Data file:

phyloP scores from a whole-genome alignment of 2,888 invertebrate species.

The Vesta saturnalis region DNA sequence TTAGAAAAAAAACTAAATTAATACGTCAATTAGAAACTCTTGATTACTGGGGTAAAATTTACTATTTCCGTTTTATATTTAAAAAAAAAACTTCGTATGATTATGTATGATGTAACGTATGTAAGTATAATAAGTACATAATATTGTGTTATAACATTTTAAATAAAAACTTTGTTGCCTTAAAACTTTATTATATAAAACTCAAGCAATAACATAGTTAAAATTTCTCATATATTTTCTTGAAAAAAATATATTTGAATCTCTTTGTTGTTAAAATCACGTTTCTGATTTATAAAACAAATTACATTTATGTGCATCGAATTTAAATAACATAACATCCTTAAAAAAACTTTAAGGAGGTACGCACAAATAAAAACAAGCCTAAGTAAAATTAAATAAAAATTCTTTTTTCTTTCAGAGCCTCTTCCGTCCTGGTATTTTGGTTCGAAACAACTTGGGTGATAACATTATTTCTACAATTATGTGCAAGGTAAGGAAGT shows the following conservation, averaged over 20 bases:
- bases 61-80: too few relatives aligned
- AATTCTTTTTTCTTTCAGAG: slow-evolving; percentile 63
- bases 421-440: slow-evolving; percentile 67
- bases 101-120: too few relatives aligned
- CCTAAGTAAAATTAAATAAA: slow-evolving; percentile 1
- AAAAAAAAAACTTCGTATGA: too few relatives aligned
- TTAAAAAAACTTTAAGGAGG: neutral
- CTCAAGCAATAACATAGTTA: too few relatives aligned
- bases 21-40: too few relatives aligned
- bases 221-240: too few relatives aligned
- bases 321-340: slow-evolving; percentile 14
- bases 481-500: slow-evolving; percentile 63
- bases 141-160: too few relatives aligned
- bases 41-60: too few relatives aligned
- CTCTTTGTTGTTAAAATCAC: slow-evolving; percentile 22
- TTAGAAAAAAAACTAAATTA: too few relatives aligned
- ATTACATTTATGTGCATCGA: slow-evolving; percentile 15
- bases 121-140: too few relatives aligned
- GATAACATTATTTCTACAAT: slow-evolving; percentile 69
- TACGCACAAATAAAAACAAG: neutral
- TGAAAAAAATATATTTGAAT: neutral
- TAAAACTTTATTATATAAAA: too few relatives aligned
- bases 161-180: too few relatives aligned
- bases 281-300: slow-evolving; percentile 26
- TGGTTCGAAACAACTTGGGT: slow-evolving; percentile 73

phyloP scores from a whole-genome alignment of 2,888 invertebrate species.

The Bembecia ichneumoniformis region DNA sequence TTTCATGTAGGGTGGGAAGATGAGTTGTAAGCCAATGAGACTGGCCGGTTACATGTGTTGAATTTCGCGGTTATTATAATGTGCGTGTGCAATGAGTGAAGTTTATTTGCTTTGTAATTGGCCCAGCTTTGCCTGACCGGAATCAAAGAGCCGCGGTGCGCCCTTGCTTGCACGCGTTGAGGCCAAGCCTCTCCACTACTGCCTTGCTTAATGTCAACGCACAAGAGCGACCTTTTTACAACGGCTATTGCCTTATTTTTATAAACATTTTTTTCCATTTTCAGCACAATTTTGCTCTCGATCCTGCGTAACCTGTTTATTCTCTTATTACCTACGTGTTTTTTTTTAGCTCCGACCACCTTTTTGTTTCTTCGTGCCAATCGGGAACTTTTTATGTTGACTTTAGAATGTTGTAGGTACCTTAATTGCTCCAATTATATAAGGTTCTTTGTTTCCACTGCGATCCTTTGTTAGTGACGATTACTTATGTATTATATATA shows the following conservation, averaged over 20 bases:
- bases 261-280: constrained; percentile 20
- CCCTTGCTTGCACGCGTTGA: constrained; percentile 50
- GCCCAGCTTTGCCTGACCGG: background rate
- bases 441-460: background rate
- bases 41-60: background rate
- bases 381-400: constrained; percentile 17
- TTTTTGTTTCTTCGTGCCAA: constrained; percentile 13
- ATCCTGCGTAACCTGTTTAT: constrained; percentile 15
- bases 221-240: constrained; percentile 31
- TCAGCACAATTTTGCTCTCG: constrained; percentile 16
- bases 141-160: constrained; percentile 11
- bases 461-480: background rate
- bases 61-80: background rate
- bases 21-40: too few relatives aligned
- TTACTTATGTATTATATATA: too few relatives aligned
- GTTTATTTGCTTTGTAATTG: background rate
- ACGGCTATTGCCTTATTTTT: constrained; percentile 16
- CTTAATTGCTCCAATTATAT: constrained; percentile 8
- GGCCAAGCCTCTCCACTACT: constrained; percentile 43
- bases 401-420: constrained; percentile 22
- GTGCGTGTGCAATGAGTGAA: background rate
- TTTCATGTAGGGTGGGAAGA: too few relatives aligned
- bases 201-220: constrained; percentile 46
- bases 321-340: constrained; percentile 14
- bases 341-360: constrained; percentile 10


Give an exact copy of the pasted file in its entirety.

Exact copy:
phyloP scores from a whole-genome alignment of 2,888 invertebrate species.

The Vesta saturnalis region DNA sequence TTAGAAAAAAAACTAAATTAATACGTCAATTAGAAACTCTTGATTACTGGGGTAAAATTTACTATTTCCGTTTTATATTTAAAAAAAAAACTTCGTATGATTATGTATGATGTAACGTATGTAAGTATAATAAGTACATAATATTGTGTTATAACATTTTAAATAAAAACTTTGTTGCCTTAAAACTTTATTATATAAAACTCAAGCAATAACATAGTTAAAATTTCTCATATATTTTCTTGAAAAAAATATATTTGAATCTCTTTGTTGTTAAAATCACGTTTCTGATTTATAAAACAAATTACATTTATGTGCATCGAATTTAAATAACATAACATCCTTAAAAAAACTTTAAGGAGGTACGCACAAATAAAAACAAGCCTAAGTAAAATTAAATAAAAATTCTTTTTTCTTTCAGAGCCTCTTCCGTCCTGGTATTTTGGTTCGAAACAACTTGGGTGATAACATTATTTCTACAATTATGTGCAAGGTAAGGAAGT shows the following conservation, averaged over 20 bases:
- bases 61-80: too few relatives aligned
- AATTCTTTTTTCTTTCAGAG: slow-evolving; percentile 63
- bases 421-440: slow-evolving; percentile 67
- bases 101-120: too few relatives aligned
- CCTAAGTAAAATTAAATAAA: slow-evolving; percentile 1
- AAAAAAAAAACTTCGTATGA: too few relatives aligned
- TTAAAAAAACTTTAAGGAGG: neutral
- CTCAAGCAATAACATAGTTA: too few relatives aligned
- bases 21-40: too few relatives aligned
- bases 221-240: too few relatives aligned
- bases 321-340: slow-evolving; percentile 14
- bases 481-500: slow-evolving; percentile 63
- bases 141-160: too few relatives aligned
- bases 41-60: too few relatives aligned
- CTCTTTGTTGTTAAAATCAC: slow-evolving; percentile 22
- TTAGAAAAAAAACTAAATTA: too few relatives aligned
- ATTACATTTATGTGCATCGA: slow-evolving; percentile 15
- bases 121-140: too few relatives aligned
- GATAACATTATTTCTACAAT: slow-evolving; percentile 69
- TACGCACAAATAAAAACAAG: neutral
- TGAAAAAAATATATTTGAAT: neutral
- TAAAACTTTATTATATAAAA: too few relatives aligned
- bases 161-180: too few relatives aligned
- bases 281-300: slow-evolving; percentile 26
- TGGTTCGAAACAACTTGGGT: slow-evolving; percentile 73

phyloP scores from a whole-genome alignment of 2,888 invertebrate species.

The Bembecia ichneumoniformis region DNA sequence TTTCATGTAGGGTGGGAAGATGAGTTGTAAGCCAATGAGACTGGCCGGTTACATGTGTTGAATTTCGCGGTTATTATAATGTGCGTGTGCAATGAGTGAAGTTTATTTGCTTTGTAATTGGCCCAGCTTTGCCTGACCGGAATCAAAGAGCCGCGGTGCGCCCTTGCTTGCACGCGTTGAGGCCAAGCCTCTCCACTACTGCCTTGCTTAATGTCAACGCACAAGAGCGACCTTTTTACAACGGCTATTGCCTTATTTTTATAAACATTTTTTTCCATTTTCAGCACAATTTTGCTCTCGATCCTGCGTAACCTGTTTATTCTCTTATTACCTACGTGTTTTTTTTTAGCTCCGACCACCTTTTTGTTTCTTCGTGCCAATCGGGAACTTTTTATGTTGACTTTAGAATGTTGTAGGTACCTTAATTGCTCCAATTATATAAGGTTCTTTGTTTCCACTGCGATCCTTTGTTAGTGACGATTACTTATGTATTATATATA shows the following conservation, averaged over 20 bases:
- bases 261-280: constrained; percentile 20
- CCCTTGCTTGCACGCGTTGA: constrained; percentile 50
- GCCCAGCTTTGCCTGACCGG: background rate
- bases 441-460: background rate
- bases 41-60: background rate
- bases 381-400: constrained; percentile 17
- TTTTTGTTTCTTCGTGCCAA: constrained; percentile 13
- ATCCTGCGTAACCTGTTTAT: constrained; percentile 15
- bases 221-240: constrained; percentile 31
- TCAGCACAATTTTGCTCTCG: constrained; percentile 16
- bases 141-160: constrained; percentile 11
- bases 461-480: background rate
- bases 61-80: background rate
- bases 21-40: too few relatives aligned
- TTACTTATGTATTATATATA: too few relatives aligned
- GTTTATTTGCTTTGTAATTG: background rate
- ACGGCTATTGCCTTATTTTT: constrained; percentile 16
- CTTAATTGCTCCAATTATAT: constrained; percentile 8
- GGCCAAGCCTCTCCACTACT: constrained; percentile 43
- bases 401-420: constrained; percentile 22
- GTGCGTGTGCAATGAGTGAA: background rate
- TTTCATGTAGGGTGGGAAGA: too few relatives aligned
- bases 201-220: constrained; percentile 46
- bases 321-340: constrained; percentile 14
- bases 341-360: constrained; percentile 10